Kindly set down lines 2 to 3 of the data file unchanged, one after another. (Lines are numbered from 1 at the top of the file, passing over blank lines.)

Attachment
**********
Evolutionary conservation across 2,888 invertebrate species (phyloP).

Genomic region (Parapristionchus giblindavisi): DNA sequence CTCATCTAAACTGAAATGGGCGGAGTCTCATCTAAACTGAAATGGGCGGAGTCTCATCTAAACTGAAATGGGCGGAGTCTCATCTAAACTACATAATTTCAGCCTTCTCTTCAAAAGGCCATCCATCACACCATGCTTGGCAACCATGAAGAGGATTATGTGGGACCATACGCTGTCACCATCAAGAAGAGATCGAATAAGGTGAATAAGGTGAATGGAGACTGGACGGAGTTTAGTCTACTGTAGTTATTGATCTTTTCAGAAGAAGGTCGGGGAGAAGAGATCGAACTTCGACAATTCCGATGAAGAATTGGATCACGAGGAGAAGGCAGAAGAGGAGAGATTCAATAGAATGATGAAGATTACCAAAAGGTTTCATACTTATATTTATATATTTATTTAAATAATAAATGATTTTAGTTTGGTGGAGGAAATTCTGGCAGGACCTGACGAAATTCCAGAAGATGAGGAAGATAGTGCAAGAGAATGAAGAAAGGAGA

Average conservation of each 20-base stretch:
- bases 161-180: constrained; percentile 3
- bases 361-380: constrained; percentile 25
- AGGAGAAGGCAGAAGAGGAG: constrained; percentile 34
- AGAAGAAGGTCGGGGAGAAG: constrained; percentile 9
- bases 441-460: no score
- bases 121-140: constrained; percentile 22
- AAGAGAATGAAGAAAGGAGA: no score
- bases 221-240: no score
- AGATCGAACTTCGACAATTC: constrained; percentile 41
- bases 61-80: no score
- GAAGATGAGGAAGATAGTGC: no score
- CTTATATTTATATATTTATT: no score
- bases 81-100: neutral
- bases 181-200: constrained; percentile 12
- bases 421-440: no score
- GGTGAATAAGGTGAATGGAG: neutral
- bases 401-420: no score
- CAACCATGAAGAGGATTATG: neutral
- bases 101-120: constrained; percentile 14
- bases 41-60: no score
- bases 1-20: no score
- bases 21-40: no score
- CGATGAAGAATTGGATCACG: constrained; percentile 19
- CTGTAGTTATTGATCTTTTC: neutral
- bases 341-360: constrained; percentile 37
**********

Genomic region (Parapristionchus giblindavisi): DNA sequence CTCATCTAAACTGAAATGGGCGGAGTCTCATCTAAACTGAAATGGGCGGAGTCTCATCTAAACTGAAATGGGCGGAGTCTCATCTAAACTACATAATTTCAGCCTTCTCTTCAAAAGGCCATCCATCACACCATGCTTGGCAACCATGAAGAGGATTATGTGGGACCATACGCTGTCACCATCAAGAAGAGATCGAATAAGGTGAATAAGGTGAATGGAGACTGGACGGAGTTTAGTCTACTGTAGTTATTGATCTTTTCAGAAGAAGGTCGGGGAGAAGAGATCGAACTTCGACAATTCCGATGAAGAATTGGATCACGAGGAGAAGGCAGAAGAGGAGAGATTCAATAGAATGATGAAGATTACCAAAAGGTTTCATACTTATATTTATATATTTATTTAAATAATAAATGATTTTAGTTTGGTGGAGGAAATTCTGGCAGGACCTGACGAAATTCCAGAAGATGAGGAAGATAGTGCAAGAGAATGAAGAAAGGAGA

Average conservation of each 20-base stretch: